United States GAO General Accounting Office Washington, D.C. 20548 Health, Education, and Human Services Division B-283660 October 8,1999 The Honorable Richard Burr The Honorable Peter Deutsch The Honorable James C. Greenwood House of Representatives Subject: Medicare: Outpatient Rehabilitation Therabv Caps Are Imnortant Controls But Should Be Adiusted for Patient Need To curb rapid spending growth, the Balanced Budget Act of 1997 (BBA) imposed payment controls for several types of Medicare providers that had previously been reimbursed on a cost basis. For outpatient rehabilitation therapy in particular, BBA required Medicare to pay providers on the basis of a fee schedule; it also limited coverage beginning in 1999.’ Specificahy, the law provided for an annual $1,500 per-beneficiary cap on payments for outpatient physical therapy and speecManguage pathology services combined and a separate $1,500 cap on outpatient occupational therapy? Services provided by hospital outpatient departments (OPD) are exempt from the $1,500 caps. Rehabilitation therapy providers have raised concerns that the $1,500 limits will arbitrarily curtail necessary treatments for Medicare beneficiaries, particularly victims of stroke, hip injuries, or multiple medical incidents within a single year. These concerns have led to several legislative proposals to include numerous exceptions to the caps or eliminate them altogether. However, little evidence other than anecdotes has been presented to identify access problems resulting from these caps. In July 1999, you asked us to provide information on the (1) rationale for imposing per-beneficiary limits on Medicare’s coverage of rehabilitation therapy services and (2) effect of the therapy caps on Medicare beneficiaries’ access to needed care. To address these questions, we ‘P.L. 10533, sec. 4541. ‘Physical therapy indudes trea,tments%uch as whirlpool baths, ultrasound, and therapeutic exert &es-to relieve pain, improve mobili@, maintain cardiopulmonary functioning, and limit the disability from an injury or disease. SpeechAan,qe patholos services include the diagnosis and treatment of disorders of communication, swallowing, oral motor and related cognitive functions. Occupational therapy helps patients learn the ski& necessaryto perform daily tasks, diminish or correct pathology, and promote health. GAOIHEHS-00-15R Medicare Outpatient Therapy Caps B-283660 analyzed Medicare provider-of-services data; reviewed analyses by the Medicare Payment Advisory Con-miss ion @ledPAC) of Medicare payment data and prior GAO reports on this subject; and interviewed officials of MedPAC and the Health Care Financing Administration (HCFA), the agency responsible for administering Medicare. This work was performed between July and September 1999 in accordance with generally accepted government auditing standards. In brief, the per-beneficiary caps on coverage of outpatient rehabilitation therapy services are part of a larger effort by the Congress to curb Medicare spending for post-acute care services. In particular, Medicare spending for outpatient rehabilitation therapy services, between 1990 and 1996, grew at nearly double the rate of Medicare spending overall. At the same time, inadequate program controls failed to ensure that this spending growth was warranted. Under the fee schedule and coverage caps imposed by BBA, Medicare can moderate the price and utilization of these services. The per-beneficiary caps are unlikely to affect the vast majority of Medicare’s outpatient therapy users. Only a small share of beneficiaries uses outpatient therapy extensively. Furthermore, most of the users with greater needs will likely have access to hospitalOPDs, which are not subject to the $1,500 caps. In addition, owing toHCFA’s partial approach to enforcing the caps while year 2000 adjustments are made to Medicare’s automated systems, noninstitutionalized beneficiaries can avoid having the caps curtail service coverage by switching providers. However, the caps may restrict coverage for some nursing facility residents. Studies are under way or planned to better assess the effect of the caps and evaluate alternative utilization controls. BBA required HCFA to recommend a need- based payment system by 2001, which could help target payments to beneficiaries who genuinely require more services than are covered under the current dollar limits. Such a system would raise the dollar limits for therapy users with extensive needs and lower them for users with modest needs. BACKGROUND Rehabilitation therapy for beneficiaries is provided under the Medicare program’s two benefit parts: “hospital insurance,” or part A, which covers inpatient hospital, skilled nursing facility, hospice, and certain home health care services; and “supplementary medical insurance,” or part B, which covers physician and outpatient hospital services, outpatient rehabilitation services, home health services under certain conditions, diagnostic tests, and ambulance and other medical services and supplies. A variety of providers offers outpatient rehabilitation services to Medicare beneficiaries. The major providers of outpatient therapy are hospital GAOiHfWS-00-15R Medicare Outpatient Therapy Caps B-283660 OPDs, rehabilitation agencies, comprehensive outpatient rehabilitation facilities (CORFS),~ and nursing facilities. While hospital OPDs served most of the users in 1996, other providers accounted for most of the payments (see table l).” Table 1: Medicare Outoatient Theraw Users and Pavments, bv Site of Service, 1996 Site of service Users (percent) Payments (percent) Hospital OPD 58 24 Rehabilitation agency 25 39 Nursing facility’ 13 29 . CORF 4 8 ?ayments to nursing facilities reflect services provided by outside _ contractors as well as by nursing facilities themselves. Source: MedPAC, 1999. F?rior to BBA payment reforms, Medicare experienced rapid growth in the services beneficiaries receive following hospitalization (also called post- acute care services), which had been subject to few spending controls. Rehabilitation therapy services-for both inpatients and outpatients- constituted a substantial share of post-acute care spending. BBA required that skilled nursing facilities @NT’s) and home health agencies--major post-acute care providers under part A-be paid a prospective rate per unit of care, rather than a fee for each service deliveredm5The expectation was that prospective payment systems would curb Medicare spending by controlling payment rates and utilization. BBA also included changes to part B payment and coverage policies designed to control Medicare spending. The controls over these part B services-those applicable to outpatient rehabilitation therapy services-are the subject of the following discussion. “CORFs offer a broad array of services under physician supervisiorr-such as skilled nursing, psychological services, drugs, and medical devices-and must have a physician on staff. “If these individuals qualify for therapy services under Medicare’s home health benefit, payment and coverage rules governing the home health benefit-not the outpatient therapy benefit-would apply. If they do not qualify for the home health benefit, the therapy services provided by home health agencies would be subject to the caps. MedF’AC estimates that the share of therapy services provided under the latter condition issmall. ‘A prospective rate is a tied, predet ermined lump-sum payment for each unit of care. Since not all patients require the same amount of care, the rate paid for each patient is ‘case-mix” adjusted to take into accountthe natureof the patient’scondition and expected care needs. 3 GAOMEHS-OO-15R Medicare Outpatient Therapy Caps B-283660 CAPS ON OUTPATIENT THERAPY COVERAGE PART OF EFFORT TO CONTROL R.APID SPENDING GROWTH The $1,500 caps on outpatient physical therapy and speecManguage pathology services combined and occupational therapy represent part of a larger BBA strategy to control rapid growth in payments for rehabilitation therapy services. Between 1990 and 1996, overall spending for Medicare grew at an average annual rate of 9.7 percent. In contrast, payments for outpatient rehabilitation therapy during the same period rose at an average rate of 18 percent a year, from $353 million to $962 million.6 By provider, payments to CORFs rose annually an average of 35 percent; rehabilitation agencies, 23 percent; and hospital OPDs, 10 percent.’ Analyses are not available to indicate, in the aggregate or by provider type, the shares of this spending growth attributable to the number of outpatient therapy users, services per user, or payment per service. Some of the increase in Medicare spending for outpatient therapy since 1990 was expected because of then-new Medicare requirements for nursing home care. However, some of the spending prior to BBA was also attributable to the financial incentives of the previous payment methods, which encouraged service use, and to the lack of program oversight to prevent inappropriate payments. In response, BBA imposed various payment controls, several of which govern payments for outpatient therapy services. Pre-BBA Medicare Lacked Suf6cient Pavxnent Controls for Ouimatient Theram As we reported in 1995: the nursing home reforms contained in the Omnibus Budget Reconciliation Act of 1987 required nursing facilities for the first time to conduct a medical assessment of all patients, determine what services (including rehabilitation therapy) they needed to improve their condition, and make those services available. These requirements, which became effective in 1990, increased demand for therapy services. To meet this demand, many nursing facilities contracted with rehabilitation agencies to provide therapy services to their residents. A sharp rise in numbers of rehabilitation agencies occurred after 1992;the year that independent therapists, who were already subject to per- beneficiary cost limits, were placed on a fee schedule.MedPAC notes that ‘these fieques, which are from Health Care ,SDendinz and the Medicare Prozram : A Data I&& (MedPAC, July 1998), do not include payments for part B therapy services provided by nursing facilities, independent therapists, or physicians. ‘Health Car Swndina and the Medicare F?xzram : A Data Book (MedPAC, July 1998). %I&icare: hater Rules Needed to Curtail Overcharees for Theraw in Nursing Homes (GAOEIEHS-9523, Mar. 30,1995). 4 GAO/HEHS-00-15R Medicare Outpatient Therapy Caps B-283660 in subsequent years, some independent therapists f0rrne.d rehabilitation agencies, which were not subject to per-beneficiary coverage limits applied to independent therapists or to a fee schedule, and continued to be reimbursed their reasonable costs.’ Prior to BBA, Medicare paid institutional providers”’ based on their “reasonable costs,“a payment method that was not effective in curbing Medicare spending. Moreover, providers of part B therapy services to nursing facility residents had the option of billing Medicare directly, instead of through the nursing facility, without the facility or attending physician &firming whether the services were necessary or provided as claimed. At the same time, scrutiny of these bills by Medicare’s claims processors was not sufticient to spot improbably high costs or levels of services claimed. As we reported in 1996:’ these circumstan ces made nursing homes an attractive target for opportunists who’ could bill Medicare for unnecessary services or services not provided. BBA Pament Reforms Designed To Reward Efficient Provision of Care Several reforms in BBA are designed to curtail unnecessary senrice use and slow expenditure growth a fee schedule limits the prices Medicare pays for services; per-beneficiary coverage caps seek to limit service use; and a requirement that nursing facilities bill for all services furnished to their residents, including, those delivered by outside providers, increases these facilities’ accountability and Medicare’s ability to monitor service use. Specifically, BBA provisions include the following. l All providers of part B-covered therapy services are paid under the Medicare fee schedule for physicians’ services, effective January 1, 1999. (Previously, only therapy services furnished in physicians’ offices and by independent physical and occupational therapists were paid under the fee schedule.) The fee schedule sets the price Medicare will pay for a given service. l Beneficiaries receiving outpatient rehabilitation therapy from any provider except a hospital OPD are subject to limits of $1,500 for physical therapy and speech/language pathology services combined, Medicare Payment Advisory Commission, Reoort t Con, ess Co text for a Ghan, *e 3 Mv (Washington, D-C.: Medicare Pasent T&ox-y Commission, June 1998, p. 81). ‘bstitutional providers include hospitals, skilled nursing and nursing facilities, rehabilitation agencies, and home health agencies. Excluded are private physicians and independently practicing therapists. “Fraud and Abuse: Providers Taxzet Medicare Patients in Nursing Facilities (GAOIHEHS 9618, Jan. 24, 1996). 5 GAOiHEHS-OO-1SR Medicare Outpatient Therapy Caps B-283660 and $1,500 for occupational therapy.” Whereas the fee schedule controls per-service prices, these caps are coverage limits to control volume. This provision takes effect this year. Beginning in 2002, the $1,500 cap will be increased by the rate of health care inflation. l All bills for part B rehabilitation therapy provided to nursing facility residents must be submitted by the nursing facility; providers other than the nursing facility may no longer bill Medicare directly. This requirement makes nursing facilities accountable for the services provided to their residents and enables Medicare to monitor the services these residents receive. l By January 1,2001, HCFA is required to develop recommendations for a revised payment policy for rehabilitation therapy services based on a classification of individuals, in both inpatient and outpatient settings, by diagnostic category and prior use of services. A diagnosis-based system can better account for differences in patients’ therapy needs, in contrast to the less targeted utilization control afforded by the caps. CAPS EXPECTED TO HAVE MINIMAL EFFECT ON MOST BENEFICIARIES: POTENTIAL EFFECT ON NURSING FACILITY RESIDENTS INCONCLUSIVE The per-beneficiary caps will likely affect only a small proportion of therapy users. A MedPAC analysis shows that, in 1996, most users (86 percent) did not exceed $1,500 in payments for physical therapy and speech/language pathology services combined or for occupational therapy.13 Furthermore, the proportion of beneficiaries whose use of outpatient therapy services will not exceed $1,500 in payments could be even higher in 1999. That is, the 1996 data reflect Medicare payments based on provider-reported costs, whereas the fee schedule, which became effective January 1,1999, likely pays many providers at lower prices for therapy services. Thus, beneficiaries today could receive more services before reaching $1,500 in payments than under the former cost-based system. Mitiatine Factors Essentiallv Remove Coverape Limits for Most Users Even for beneficiaries who exceed $1,500 in Medicare-covered services, mitigating factors exist. First, under the BBA exemption, Medicare beneficiaries have no limits on coverage for rehabilitation therapy “Lndependent therapists had been under a $900 annual limit before BBA *A July 1998report sponsoredby the National Associationfor the Support of Long-Term Care and NovaCare, a rehabilitation services company, projects that 87 percent of beneficiaries will not exceed the per-beneficiary cap. 6 GAO/HEHS-00-15R Medicare Outpatient Therapy Caps B-283660 provided by hospital OPDs, which are widely available nationwide. A MedPAC analysis indicates that, in 1996, almost 60 percent of Medicare users of rehabilitation services received care from hospitalOPDs. Moreover, our analysis of data from a combination of sources indicates that, in 1998, I4 l 95 percent of all beneficiaries lived in a county in which there was a hospital OPD that could provide outpatient therapy service$ l 98 percent of beneficiaries in urban counties had access to one of these hospital OPDs, and l 86 percent of beneficiaries in rural counties had access to one ofthese hospital OPDs. A second mitigating factor is that the caps will initially not be applied as specified in BBA HCFA’s implementation of the caps x%l involve many programming changes to multiple automated information systems- changes that HCFA is unable to undertake now because of its year 2000 preparation efforts. As a result, HCFA’s claims processing contractors will be unable to track therapy payments on a per-beneficiary basis across providers. Instead, since January 1,1999, HCFA has employed a transitional approach to implementing the caps. Under this approach, each provider of therapy services is responsible for tracking its billings for each Medicare patient and stopping them at the $1,500 threshold. The consequence of this partial implementation is thatnoninstitutionalized beneficiaries may switch to a new provider when they have reached the $1,500 limit in order to continue receiving Medicare coverage for outpatient therapy services. Nursing Facilitv Residents at Greater Risk of Exceeding Coverage Limitations Than Other Beneficiaries The effect of the per-beneficiary caps on nursing facility residents is less clear. On the one hand, the hospital OPD safety valve is not available to these beneficiaries. HCFA policy explicitly states that the hospital OPD exemption does not apply to therapy services mhed to nursing facility residents. Moreover, under new billing requirements, only the nursing facility in which a benefkiary resides is permitted to bill Medicare for outpatient therapy services provided to the resident, regardless of the entity that actually delivered the services. Therefore, unlike their “We analyzed data from HCFA’s December 1998 Provider of Services File, December 1998 Medicare Managed Care Penetration File, and hospitals’ fiscal year 1996 Medicare cost reports. %tionwide in 1996, facilities that provided outpatient rehabilitation therapy included 4,428 hospital OPDq 195 rehabilitation hospitals, 2,957 rehabilitation agencies ; and 585 CORFs. 7 GAO/HEHS-OO-15R Medicare Outpatient Therapy Caps B-283660 noninstitutionalized counterparts, nursing facility residents cannot switch providers to restart the $1,500 coverage allowance. On the other hand, nursing home residents who could be vulnerable to exceeding the $1,500 coverage limitations-like those needing rehabilitation therapy for such conditions as stroke or hip fractures--may have other sources of covered care. In such cases these beneficiaries would likely have received rehabilitation services before the outpatient therapy coverage limits begin to apply. For example, individuals suffering a stroke or undergoing hip replacement would likely spend at least 3 days in an acute-care hospital, which, combined with the need for daily skilled nursing care or therapy, would make them eligible for Medicare coverage of a SNF stay. Under Medicare’s SNF benefit, beneficiaries can receive up to 100 days of care, during which time the SNF is required to provide all necessary therapy services. When Medicare’s SNF coverage ends, a nursing facility resident can continue to receive outpatient therapy services under Medicare part B, subject to the outpatient coverage limits. Under these circumstances, the caps are likely to affect only a portion of therapy users who are nursing facility residents. And of these, some beneficiaries may be eligible for alternative forms of coverage for these services, such as Medicaid or private insurance. Efforts Underway To Monitor and Refine Cam Several government entities plan, or have work under way, to analyze Medicare’s outpatient rehabilitation therapy payments. These studies will assess the potential and actual effect of the caps and fee schedule. MedPAC is planning to update its outpatient rehabilitation therapy payment analysis using 1998 Medicare claims data It also plans to monitor and evaluate changes in therapy use across providers and in beneficiaries’ utibzation of services. The Department of Health and Human Services’ Office of the Inspector General has two studies under way regarding outpatient rehabilitation therapy in nursing facilities. The fir& which is scheduled to be available this fall, will analyze payments for nursing facility residents in 1998 to determine how the caps would have aEected them had they been in place at the time. The second study will examine selected payment data and conduct on-site medical reviews from the fust quarter of 1999 when the caps and fee schedule were first in effect. BBA requires that HCFA report on a patient classification system based on beneficiary therapy needs as a possible alternative to the uniform caps. This report, due January 1,2001, could be significant because such a system would account for differences in patients’ therapy needs and help ensure adequate coverage for those beneficiaries who require an extraordinary level of services. It is likely that such a system would also result in coverage limits that are lower than current levels for beneficiaries GAOIHEHS-00-15R Medicare Outpatient Therapy Caps B-283660 with modest outpatient therapy service requirements. The fact thatmost users in 1996 would not have been affected by the caps suggests that a need-based approach could have more stringent limits on most users. A need-based method of payment would discourage providers from delivering more services than a patient’s health status warrants in order to maximize revenues. Such a system could result in program savings. CONCLUSIONS Given various mitigating factors, we believe that most beneficiaries-with the exception of certain nursing facility residents-would not face coverage gaps because of per-beneficiary caps on therapy services. However, detailed information on who will be affected and the extent of the impact are currently unavailable because the caps have not been in effect for a full year. Therefore, modifkations of the caps to exclude certain beneficiaries may be premature. The expectation that few beneficiaries are likely to exceed $1,500 in services each for combined physical and speecManguage therapy services and for occupational therapy services could raise questions about the need for coverage limits at aLl. However, experience suggests that a fee schedule alone may not control spending if use of services increases, thus undermining BBA’s comprehensive strategy for constrainingMedicare’s outpatient therapy spending. The per-beneficiary caps, as a volume restraint, are integral to the BBA spending control strategy. Nevertheless, coverage limits should reflect differences in patients’ needs. HCFA is required to recommend a patient classification system that could lead to need-adjusted limits. Such adjustments would raise the dollar limits for the categories of patients with extensive service needs and lower them for those with only modest service requirements. If such a system is put in place, the safety valve of the hospital OPD exemption may no longer be needed. AGENCY COMMENTS In written comments on a draft of this correspondence, HCFA agreed with our assessment that nursing home residents would be the beneficiaries most likely to feel the effect of the caps. HCF’A also expressed concern that the caps are insufficient for a “significant” number of beneficiaries. HCFA’s concern is consistent with our contention that a patient classification system is needed to allow Medicare payments for outpatient therapy to reflect patient needs. HCFA stressed the agency’s intention to continue to monitor the situation and stated that it would examine possible alternatives to the caps. Such proposals, accordingto HCFA, would likely require changes in leg&&on. HCFA also provided technical 9 GAOIHEHS-00-15R Medicare Outpatient Therapy Caps B-283660 comments that we incorporated into the final correspondence as appropriate. We are sending copies of this correspondence to The Honorable Nancy- Ann Min DeParle, HCFA Administ;rator, and other interested parties, and we will make copies available to others on request. If you or your staff have questions, please callme at (202) 512-7119 or Carol Carter, Assistant Director, at (312) 220-7711. Deborah Spielberg, James E-Mathews, and Hannah F. Fein also made key contributions to this correspondence. , .I’I / : _. ALi%fxA Laura A. Dummit Associate Director Health Financing and Public Health Issues (101876) 10 GAOIHEHS-OO-15R Medicare Outpatient Therapy Caps Ordering Information The first copy of each GAO report and testimony is free. Additional copies are $2 each. Orders should be sent to the following address, accompanied by a check or money order made out to the Superintendent of Documents, when necessary. VISA and MasterCard credit cards are accepted, also. Orders for 100 or more copies to be mailed to a single address are discounted 25 percent. 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Medicare: Outpatient Rehabilitation Therapy Caps Are Important Controls But Should Be Adjusted for Patient Need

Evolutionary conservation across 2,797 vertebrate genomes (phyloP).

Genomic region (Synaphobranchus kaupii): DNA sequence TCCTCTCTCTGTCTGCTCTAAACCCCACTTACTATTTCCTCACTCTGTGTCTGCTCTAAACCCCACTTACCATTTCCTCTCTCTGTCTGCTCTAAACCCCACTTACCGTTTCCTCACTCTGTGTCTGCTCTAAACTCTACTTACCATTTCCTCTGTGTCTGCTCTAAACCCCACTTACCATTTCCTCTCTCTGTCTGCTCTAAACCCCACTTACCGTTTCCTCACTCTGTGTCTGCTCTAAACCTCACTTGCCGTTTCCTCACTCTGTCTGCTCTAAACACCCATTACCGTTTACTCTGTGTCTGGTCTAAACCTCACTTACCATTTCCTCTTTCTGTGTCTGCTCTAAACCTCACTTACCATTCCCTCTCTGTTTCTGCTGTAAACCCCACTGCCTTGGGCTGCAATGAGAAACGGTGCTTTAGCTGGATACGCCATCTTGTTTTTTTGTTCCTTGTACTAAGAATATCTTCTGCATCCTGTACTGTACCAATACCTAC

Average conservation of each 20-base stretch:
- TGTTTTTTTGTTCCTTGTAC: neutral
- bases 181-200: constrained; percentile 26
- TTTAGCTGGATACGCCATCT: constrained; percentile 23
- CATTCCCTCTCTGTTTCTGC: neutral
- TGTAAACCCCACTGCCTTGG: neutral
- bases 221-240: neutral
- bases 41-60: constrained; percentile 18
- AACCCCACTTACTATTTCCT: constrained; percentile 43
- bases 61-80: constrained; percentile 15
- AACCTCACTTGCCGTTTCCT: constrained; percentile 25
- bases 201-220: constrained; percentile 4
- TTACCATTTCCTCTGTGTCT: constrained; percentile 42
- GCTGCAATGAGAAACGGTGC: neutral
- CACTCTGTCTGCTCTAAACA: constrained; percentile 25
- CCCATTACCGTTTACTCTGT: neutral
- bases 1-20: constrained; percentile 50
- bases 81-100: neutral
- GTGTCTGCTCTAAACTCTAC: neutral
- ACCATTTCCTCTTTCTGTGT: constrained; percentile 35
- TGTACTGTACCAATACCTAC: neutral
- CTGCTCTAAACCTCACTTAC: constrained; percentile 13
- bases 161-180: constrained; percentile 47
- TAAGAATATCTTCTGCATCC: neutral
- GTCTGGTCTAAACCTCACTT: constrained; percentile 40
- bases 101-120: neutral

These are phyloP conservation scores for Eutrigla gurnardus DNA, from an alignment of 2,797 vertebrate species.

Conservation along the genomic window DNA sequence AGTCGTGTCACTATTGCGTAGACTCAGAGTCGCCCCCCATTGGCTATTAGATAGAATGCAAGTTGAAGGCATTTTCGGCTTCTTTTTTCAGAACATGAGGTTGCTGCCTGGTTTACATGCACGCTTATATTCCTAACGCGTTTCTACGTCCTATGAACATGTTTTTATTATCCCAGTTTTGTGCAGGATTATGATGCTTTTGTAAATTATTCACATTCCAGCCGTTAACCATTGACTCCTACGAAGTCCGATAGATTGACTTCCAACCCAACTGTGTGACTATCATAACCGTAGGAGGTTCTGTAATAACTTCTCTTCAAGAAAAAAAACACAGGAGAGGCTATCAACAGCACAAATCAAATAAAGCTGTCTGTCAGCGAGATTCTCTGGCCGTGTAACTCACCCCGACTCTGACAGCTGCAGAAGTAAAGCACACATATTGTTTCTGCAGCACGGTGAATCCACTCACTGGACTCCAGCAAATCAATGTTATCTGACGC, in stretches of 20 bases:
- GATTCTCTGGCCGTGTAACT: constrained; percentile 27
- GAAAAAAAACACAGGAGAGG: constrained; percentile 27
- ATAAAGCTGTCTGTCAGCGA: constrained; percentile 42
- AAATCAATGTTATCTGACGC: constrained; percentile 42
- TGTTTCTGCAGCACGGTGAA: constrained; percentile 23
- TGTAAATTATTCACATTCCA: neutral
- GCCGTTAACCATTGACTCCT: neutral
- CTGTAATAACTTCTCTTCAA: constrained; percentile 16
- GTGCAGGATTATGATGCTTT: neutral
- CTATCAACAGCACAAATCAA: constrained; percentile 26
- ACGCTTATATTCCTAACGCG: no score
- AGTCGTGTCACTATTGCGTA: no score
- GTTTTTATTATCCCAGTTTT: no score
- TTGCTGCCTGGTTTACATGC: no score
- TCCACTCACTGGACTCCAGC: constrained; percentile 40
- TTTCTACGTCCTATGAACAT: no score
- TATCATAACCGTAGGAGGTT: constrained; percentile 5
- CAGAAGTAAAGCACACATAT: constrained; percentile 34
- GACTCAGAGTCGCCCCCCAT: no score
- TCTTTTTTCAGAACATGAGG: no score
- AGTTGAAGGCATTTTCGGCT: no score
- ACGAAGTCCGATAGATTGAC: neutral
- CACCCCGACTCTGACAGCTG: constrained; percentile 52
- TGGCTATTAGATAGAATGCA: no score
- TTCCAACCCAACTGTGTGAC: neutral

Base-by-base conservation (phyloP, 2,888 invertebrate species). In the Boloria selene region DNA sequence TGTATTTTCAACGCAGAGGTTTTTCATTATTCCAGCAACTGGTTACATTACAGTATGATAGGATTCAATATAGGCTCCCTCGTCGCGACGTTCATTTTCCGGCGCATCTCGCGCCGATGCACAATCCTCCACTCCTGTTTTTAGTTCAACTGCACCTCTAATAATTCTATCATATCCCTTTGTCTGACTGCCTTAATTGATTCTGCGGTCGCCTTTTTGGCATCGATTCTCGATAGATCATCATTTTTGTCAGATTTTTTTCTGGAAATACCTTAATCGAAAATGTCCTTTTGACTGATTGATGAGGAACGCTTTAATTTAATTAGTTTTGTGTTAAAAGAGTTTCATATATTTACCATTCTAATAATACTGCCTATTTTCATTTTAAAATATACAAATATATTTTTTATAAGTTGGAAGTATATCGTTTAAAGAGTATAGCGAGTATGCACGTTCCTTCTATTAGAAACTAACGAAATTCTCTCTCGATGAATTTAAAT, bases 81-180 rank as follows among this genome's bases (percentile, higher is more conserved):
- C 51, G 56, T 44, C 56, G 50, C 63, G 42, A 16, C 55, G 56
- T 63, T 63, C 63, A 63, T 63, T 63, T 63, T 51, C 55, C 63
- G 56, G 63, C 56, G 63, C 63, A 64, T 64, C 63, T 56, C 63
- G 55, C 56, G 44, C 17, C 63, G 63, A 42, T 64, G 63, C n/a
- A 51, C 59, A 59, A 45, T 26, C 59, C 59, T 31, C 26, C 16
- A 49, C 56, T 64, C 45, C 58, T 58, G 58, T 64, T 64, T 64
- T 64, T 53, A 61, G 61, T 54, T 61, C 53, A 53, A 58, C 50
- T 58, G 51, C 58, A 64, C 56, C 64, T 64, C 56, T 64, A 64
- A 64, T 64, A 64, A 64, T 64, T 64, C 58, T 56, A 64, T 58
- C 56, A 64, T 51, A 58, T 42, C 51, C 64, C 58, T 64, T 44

Published by the Government Accountability Office on 1999-10-08.
Below is a raw (and likely hideous) rendition of the original report. (PDF)